Obesity Discrimination Ruling

Posted in : HR Updates on 11 February 2015
Helen O'Brien
Personnel and Training Services
Issues covered:

In a long-awaited ruling, the Court of Justice (CJEU) ruled in December last year, that obesity can constitute a "disability" but only if it hinders the full and effective participation of the person concerned in professional life on an equal basis with other workers.

Case C-354/13 came to the CJEU from Denmark where courts had heard claims from Karsten Kaltoft that his dismissal as a childminder was discriminatory because of his weight.

He had worked for the Municipality of Billund for 15 years and, throughout his employment, never weighed less than 160kg which meant, with a BMI (body mass index) of 54, that he was classified as obese.

The municipality denies that obesity is among the reasons for Mr Kaltoft’s dismissal.

Assessing the claims, a Danish court asked the CJEU to specify whether EU law itself prohibits discrimination on grounds of obesity. It also asked whether obesity can constitute a disability and therefore falls within the scope of the Employment Equality Directive (2000/78/EC).

The EU Court has replied to the effect that, in the area of employment and occupation, EU law does not lay down a general principle of non-discrimination on grounds of obesity as such.

However, if, under given circumstances, the obesity of the worker entails a limitation which results in particular from physical, mental or psychological impairments which may hinder the full and effective participation of that person in professional life on an equal basis with other workers, and the limitation is a long-term one, such obesity can fall within the concept of "disability" within the meaning of the directive.

"Such would be the case, in particular," the Court said, "if the obesity of the worker hindered that participation on account of reduced mobility or the onset of medical conditions preventing that person from carrying out work or causing discomfort when exercising professional activity."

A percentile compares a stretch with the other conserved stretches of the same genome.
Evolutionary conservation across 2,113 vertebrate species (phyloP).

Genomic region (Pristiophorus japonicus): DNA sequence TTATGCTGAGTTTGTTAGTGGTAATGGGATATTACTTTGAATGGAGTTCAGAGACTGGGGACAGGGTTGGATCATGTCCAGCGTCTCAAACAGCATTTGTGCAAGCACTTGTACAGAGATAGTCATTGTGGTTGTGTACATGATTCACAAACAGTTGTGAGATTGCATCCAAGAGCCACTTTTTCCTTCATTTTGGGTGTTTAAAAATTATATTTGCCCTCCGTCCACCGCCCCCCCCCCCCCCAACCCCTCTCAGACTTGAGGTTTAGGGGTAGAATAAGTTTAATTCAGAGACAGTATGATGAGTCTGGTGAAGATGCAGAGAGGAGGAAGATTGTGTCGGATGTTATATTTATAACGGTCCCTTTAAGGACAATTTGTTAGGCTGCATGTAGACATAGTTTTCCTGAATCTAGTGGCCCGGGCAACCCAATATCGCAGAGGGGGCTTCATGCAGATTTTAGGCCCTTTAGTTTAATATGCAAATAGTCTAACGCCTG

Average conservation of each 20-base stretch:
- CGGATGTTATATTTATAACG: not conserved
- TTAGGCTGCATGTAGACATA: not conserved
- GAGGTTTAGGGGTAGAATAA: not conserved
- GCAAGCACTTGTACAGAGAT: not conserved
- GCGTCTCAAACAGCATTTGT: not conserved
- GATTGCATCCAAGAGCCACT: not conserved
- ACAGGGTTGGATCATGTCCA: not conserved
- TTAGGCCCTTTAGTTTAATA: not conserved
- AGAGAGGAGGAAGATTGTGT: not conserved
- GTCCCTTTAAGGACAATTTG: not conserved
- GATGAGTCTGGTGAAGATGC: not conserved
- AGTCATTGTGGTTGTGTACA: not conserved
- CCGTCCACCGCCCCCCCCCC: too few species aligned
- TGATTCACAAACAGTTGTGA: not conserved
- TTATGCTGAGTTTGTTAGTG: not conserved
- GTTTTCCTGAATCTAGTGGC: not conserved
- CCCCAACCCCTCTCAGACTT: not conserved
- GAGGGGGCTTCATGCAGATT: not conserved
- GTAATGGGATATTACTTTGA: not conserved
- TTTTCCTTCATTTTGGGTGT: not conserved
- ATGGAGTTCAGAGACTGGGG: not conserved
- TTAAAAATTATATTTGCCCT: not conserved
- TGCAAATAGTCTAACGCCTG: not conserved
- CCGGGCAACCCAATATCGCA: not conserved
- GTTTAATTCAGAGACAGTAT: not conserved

It is now for the Danish court to decide the original case on the basis of this ruling. As with all CJEU judgements, it applies in all Member States where it must now be taken into account when deciding any future similar cases.

What does this mean in practice?

  • Does this mean that anyone who is obese is considered disabled? No, only where the impact of obesity has an effect on normal day to day activities.
  • Will this case be followed in Northern Ireland? Yes, because it is an EU decision — but how it is interpreted here may be open to debate.
  • Was obesity covered in Northern Ireland already? Arguably yes, if it were considered a long-term physical impairment.
  • What are an employer’s obligations? For pre-employment there should be no discrimination on the basis of a person’s size. There is the possibility that some cases will arise, but we expect those to be few and far between.
  • In employment there may be requests/reasonable adjustments to consider, eg specialist equipment, allocated parking, bigger portions from the canteen, super-sized lunch breaks. Where the requirement is reasonable we would expect that businesses have dealt with this anyway, particularly if there is a health and safety requirement, such as a chair that supported a worker’s weight.
  • In the termination of employment, size should not be used unless reasonable; however, it may be relevant if, for example, the worker cannot undertake their duties effectively (for example, a fire-fighter who cannot climb a ladder or carry a weight).
This article is correct at 14/10/2015

The information in this article is provided as part of Legal-Island's Employment Law Hub. We regret we are not able to respond to requests for specific legal or HR queries and recommend that professional advice is obtained before relying on information supplied anywhere within this article.

Helen O'Brien
Personnel and Training Services

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